We are right to be concerned about all this. Evidence of mankind’s fall from grace is ever present. As Jiddu Krishnamurti reminds us, “It is no measure of health to be well-adjusted to a profoundly sick society.” The solutions lay beyond First America calling out Second America.

Guest columnist Kent Dahlberg serves with Integrare (http://integrare.us/) at Dartmouth College in Hanover, New Hampshire, and enjoys giving his longtime ministry colleague Mike a hard time from the comfort of the Peanut Gallery.  Mike finally called his bluff, asking Kent to write this week’s response.

 

 

 

 

 

 

 

 

 

 

 

 

 

 

 

 

 

 

 

 

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6 Responses to “A Different Take”

  1. Dave T says:

    I’m glad that Kent took up my question inn my comment from last week: “anyone asked about the parenting received by the youth who are shooters? Anyone examine the relationship choices of the adult shooters? If we found these broad poverties in the shooters we could make politically-charged but accurate assessments that THESE people are likely shooters.” Thanks for doing the work Kent! But now I must ask: suicides are up – but isn’t the dramatic rise among baby-boomers? How’s that a connection to typically younger fatherless mass-murders? Dahlberg’s last line was great (!) but changing two words sends a correlative message: “It is A measure of health to be well-adjusted IN a profoundly sick society.” I’d like to think that’s me, but “them are us” as we grow sick or grow better together.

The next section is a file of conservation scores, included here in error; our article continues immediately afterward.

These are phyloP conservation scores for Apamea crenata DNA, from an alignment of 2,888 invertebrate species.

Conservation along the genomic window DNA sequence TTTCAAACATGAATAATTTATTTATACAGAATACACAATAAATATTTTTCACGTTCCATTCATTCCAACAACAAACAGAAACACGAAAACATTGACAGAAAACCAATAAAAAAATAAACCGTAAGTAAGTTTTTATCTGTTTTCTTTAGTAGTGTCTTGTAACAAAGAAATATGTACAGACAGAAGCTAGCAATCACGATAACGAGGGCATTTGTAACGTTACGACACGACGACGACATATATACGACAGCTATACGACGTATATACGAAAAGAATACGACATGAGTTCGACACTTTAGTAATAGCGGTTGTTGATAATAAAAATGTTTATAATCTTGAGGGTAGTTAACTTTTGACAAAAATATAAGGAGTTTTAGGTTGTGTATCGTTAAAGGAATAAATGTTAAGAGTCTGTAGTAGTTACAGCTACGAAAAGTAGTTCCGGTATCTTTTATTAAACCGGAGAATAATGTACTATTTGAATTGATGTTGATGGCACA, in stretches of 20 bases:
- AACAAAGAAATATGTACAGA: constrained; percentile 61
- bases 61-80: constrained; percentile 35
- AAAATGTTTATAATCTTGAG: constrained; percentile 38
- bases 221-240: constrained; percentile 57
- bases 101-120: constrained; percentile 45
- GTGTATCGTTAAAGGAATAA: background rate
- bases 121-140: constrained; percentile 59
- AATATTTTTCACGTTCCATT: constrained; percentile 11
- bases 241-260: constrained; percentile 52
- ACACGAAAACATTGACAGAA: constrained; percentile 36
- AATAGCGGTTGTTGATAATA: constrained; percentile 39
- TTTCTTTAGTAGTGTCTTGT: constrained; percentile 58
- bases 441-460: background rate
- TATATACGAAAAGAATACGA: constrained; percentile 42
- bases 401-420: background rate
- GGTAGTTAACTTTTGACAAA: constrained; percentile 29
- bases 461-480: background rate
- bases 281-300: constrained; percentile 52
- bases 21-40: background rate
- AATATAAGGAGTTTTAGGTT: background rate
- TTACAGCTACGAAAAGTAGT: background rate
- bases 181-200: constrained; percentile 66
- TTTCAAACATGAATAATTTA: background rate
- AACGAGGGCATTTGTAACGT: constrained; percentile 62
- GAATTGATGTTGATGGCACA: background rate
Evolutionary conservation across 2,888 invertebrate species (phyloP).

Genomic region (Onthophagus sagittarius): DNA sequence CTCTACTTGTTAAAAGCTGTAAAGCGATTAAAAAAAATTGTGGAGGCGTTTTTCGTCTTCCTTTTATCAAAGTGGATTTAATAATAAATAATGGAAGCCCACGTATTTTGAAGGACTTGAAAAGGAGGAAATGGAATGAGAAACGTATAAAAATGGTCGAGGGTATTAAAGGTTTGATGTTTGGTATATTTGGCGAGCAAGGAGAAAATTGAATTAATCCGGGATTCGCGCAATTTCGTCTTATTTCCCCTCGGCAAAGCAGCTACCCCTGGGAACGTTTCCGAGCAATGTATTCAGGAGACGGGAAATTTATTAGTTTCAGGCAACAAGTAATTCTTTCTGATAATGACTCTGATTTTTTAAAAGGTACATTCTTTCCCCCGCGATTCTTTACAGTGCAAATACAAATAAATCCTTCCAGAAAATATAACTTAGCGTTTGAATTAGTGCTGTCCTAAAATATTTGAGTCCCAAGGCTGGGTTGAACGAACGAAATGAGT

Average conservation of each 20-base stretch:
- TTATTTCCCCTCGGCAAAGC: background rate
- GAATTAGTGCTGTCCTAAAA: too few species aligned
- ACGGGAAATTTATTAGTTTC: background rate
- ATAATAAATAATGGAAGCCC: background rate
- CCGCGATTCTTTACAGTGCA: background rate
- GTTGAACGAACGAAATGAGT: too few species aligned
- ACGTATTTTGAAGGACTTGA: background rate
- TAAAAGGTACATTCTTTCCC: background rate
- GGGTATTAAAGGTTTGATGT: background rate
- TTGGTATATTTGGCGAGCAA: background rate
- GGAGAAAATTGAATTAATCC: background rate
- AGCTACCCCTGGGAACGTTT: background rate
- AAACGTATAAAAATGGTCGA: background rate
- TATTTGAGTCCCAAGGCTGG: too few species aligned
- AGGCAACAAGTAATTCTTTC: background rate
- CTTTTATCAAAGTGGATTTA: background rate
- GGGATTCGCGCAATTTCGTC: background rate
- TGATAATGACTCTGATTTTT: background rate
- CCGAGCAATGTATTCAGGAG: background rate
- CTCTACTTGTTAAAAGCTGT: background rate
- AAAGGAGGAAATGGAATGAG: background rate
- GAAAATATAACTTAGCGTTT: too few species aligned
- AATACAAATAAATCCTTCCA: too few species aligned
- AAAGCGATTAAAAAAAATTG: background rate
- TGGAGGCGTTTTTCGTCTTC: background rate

2. John C Rankin says:

    Here is a a simple observation that begs a thorough review: The chosen absence of the biological father is the greatest social evil in history. Abraham wanted to be a present father to Ishmael, but the initial brokenness of the marriage covenant precluded it, and it only goes downhill from there to the present. Abraham chose by accepting Sarah’s advice re: concubinary, disbelieving Yahweh’s promise in the moment, and handicapping the good choices he would have otherwise made. And look at the fruit in Ishmael’s life, and his lineage. In today’s culture, where elitist politicians have destroyed marriage since the “Great Society” of LBJ, the chosen absence now has entrenched reality, and injures the most vulnerable.

  3. Amanda H says: